However, even these sophisticated means of adaptation do not help, if the situation becomes too extreme. For that reason the Belarusian emergency service is especially busy during the flood period. They move people and animals, build dikes, distribute food and other products when people are unable to reach mainland and do other kinds of emergency work.
People of the Swamps
Ethnically and linguistically, Paliessie presents a peculiar case. Some scholars consider Paliašuks a separate ethnic group within the rather homogenous Belarusian nation. This group has formed and preserved their distinctiveness very much due to natural conditions which isolated them from the rest of population.
Linguists believe Paliessie dialect to be a transitional dialect between Belarusian and Ukrainian language, as it contains elements of them both. In the beginning of 1990s, a separatist movement emerged which sought to create a Paliessie language. However, the movement did not become popular among locals and soon declined.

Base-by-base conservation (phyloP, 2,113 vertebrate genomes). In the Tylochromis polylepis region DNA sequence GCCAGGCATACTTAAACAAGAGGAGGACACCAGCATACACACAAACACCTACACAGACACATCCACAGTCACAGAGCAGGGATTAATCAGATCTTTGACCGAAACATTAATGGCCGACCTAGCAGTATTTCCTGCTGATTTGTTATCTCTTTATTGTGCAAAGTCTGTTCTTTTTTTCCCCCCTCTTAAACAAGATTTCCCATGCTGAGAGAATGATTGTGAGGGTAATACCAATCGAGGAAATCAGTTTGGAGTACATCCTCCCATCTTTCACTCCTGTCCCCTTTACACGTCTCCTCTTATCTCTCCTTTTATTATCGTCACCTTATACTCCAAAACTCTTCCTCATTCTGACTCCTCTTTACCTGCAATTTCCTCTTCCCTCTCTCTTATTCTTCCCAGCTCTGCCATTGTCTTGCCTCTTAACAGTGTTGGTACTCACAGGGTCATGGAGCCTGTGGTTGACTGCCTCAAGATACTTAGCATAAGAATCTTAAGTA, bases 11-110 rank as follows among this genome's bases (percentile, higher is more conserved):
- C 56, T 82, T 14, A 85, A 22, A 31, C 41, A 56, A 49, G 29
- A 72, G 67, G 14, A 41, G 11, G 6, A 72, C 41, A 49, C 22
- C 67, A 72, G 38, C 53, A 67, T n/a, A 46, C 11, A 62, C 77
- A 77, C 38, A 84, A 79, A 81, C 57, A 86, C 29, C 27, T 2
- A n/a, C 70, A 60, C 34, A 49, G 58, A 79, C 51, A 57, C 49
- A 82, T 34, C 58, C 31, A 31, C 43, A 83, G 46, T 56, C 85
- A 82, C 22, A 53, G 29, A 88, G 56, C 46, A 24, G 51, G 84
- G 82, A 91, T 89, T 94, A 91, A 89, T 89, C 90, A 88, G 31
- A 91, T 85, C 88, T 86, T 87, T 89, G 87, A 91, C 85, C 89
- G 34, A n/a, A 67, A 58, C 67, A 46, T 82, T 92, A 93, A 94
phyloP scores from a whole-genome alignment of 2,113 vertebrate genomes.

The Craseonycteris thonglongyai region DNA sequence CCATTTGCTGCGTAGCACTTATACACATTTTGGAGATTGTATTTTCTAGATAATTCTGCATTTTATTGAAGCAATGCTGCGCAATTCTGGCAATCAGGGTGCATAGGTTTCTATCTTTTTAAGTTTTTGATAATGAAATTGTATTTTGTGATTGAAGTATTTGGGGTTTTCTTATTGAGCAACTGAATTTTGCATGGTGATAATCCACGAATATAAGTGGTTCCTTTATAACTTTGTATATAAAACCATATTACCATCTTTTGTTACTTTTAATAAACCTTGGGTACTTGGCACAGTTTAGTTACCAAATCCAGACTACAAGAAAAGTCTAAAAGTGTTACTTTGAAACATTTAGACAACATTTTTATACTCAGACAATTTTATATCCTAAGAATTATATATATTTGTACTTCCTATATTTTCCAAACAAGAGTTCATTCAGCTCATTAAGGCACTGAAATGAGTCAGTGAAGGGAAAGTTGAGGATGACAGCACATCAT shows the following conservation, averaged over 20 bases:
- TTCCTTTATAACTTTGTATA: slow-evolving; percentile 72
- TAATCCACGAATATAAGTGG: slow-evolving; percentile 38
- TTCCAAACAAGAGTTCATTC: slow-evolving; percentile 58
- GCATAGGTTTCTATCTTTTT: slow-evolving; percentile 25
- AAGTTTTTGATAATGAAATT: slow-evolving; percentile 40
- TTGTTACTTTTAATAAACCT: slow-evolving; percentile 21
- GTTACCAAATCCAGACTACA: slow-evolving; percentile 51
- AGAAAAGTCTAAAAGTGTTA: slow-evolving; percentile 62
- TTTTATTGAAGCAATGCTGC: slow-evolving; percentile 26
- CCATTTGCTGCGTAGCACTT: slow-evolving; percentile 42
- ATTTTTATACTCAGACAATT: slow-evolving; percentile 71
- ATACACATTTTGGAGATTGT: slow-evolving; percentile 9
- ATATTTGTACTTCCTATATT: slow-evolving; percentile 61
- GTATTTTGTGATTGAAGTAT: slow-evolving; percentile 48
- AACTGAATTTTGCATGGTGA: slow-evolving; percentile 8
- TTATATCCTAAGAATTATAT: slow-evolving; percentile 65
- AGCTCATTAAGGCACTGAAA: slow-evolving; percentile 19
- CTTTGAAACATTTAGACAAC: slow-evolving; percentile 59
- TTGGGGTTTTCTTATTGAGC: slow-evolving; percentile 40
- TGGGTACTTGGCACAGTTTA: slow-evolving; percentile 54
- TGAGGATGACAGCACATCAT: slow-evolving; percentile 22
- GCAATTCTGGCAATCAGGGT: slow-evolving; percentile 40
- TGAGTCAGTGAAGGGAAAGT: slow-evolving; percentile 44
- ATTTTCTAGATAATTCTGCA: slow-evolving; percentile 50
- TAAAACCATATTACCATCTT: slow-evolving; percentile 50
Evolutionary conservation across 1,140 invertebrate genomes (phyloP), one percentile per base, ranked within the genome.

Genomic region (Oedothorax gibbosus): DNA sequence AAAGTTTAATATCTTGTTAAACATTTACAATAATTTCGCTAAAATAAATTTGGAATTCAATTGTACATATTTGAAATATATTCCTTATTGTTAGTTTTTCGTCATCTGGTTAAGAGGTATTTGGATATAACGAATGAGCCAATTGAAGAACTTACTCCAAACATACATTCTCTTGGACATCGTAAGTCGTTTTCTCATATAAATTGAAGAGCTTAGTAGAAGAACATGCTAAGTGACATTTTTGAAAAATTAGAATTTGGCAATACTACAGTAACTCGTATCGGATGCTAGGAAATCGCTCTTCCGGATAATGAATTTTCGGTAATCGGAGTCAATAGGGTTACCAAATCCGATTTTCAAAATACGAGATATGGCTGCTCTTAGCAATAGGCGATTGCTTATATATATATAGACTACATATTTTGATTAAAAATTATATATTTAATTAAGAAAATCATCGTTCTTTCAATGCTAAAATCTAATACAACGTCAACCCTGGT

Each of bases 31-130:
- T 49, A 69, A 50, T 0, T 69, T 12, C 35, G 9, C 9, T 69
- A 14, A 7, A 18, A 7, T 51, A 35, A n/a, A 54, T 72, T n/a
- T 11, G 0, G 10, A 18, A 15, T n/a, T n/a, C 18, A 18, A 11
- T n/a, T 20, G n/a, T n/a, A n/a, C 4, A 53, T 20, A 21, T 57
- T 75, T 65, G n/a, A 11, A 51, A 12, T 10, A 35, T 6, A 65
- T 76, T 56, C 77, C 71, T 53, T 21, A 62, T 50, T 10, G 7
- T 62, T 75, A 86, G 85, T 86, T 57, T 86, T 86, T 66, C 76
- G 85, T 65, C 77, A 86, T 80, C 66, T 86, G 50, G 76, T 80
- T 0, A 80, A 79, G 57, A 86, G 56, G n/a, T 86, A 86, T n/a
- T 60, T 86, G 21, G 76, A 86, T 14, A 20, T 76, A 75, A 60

Paliessie has always been a treasure house for ethnographers and linguists, as it preserved many ancient features in the way of life, culture and language. However, Paliašuks has never held a strong common identity. They have acknowledged their distinctiveness but call themselves “tutejšyja” (the locals) when asked about their own identity.
Before the World War II, Palessie was one of the centers of Jewish life in Eastern Europe. Quite a few famous people of Jewish origin descend from here.
Chaim Weizmann, the president of the World Zionist Organisation and the first president of Israel was born in Motal village near Pinsk and received his first education here. Golda Meir, the fourth prime-minister and the “Iron Lady” of Israeli politics lived in Pinsk with her family for some time before they emigrated to the United States. The winner of 1971 Nobel Prize in Economics, Siamion Kuźniec (Simon Smith) also came from Pinsk, where he was born and studied at a local gymnasium. Another famous Pinsk scholar, David Shoenberg, became professor of Physics at Cambridge University.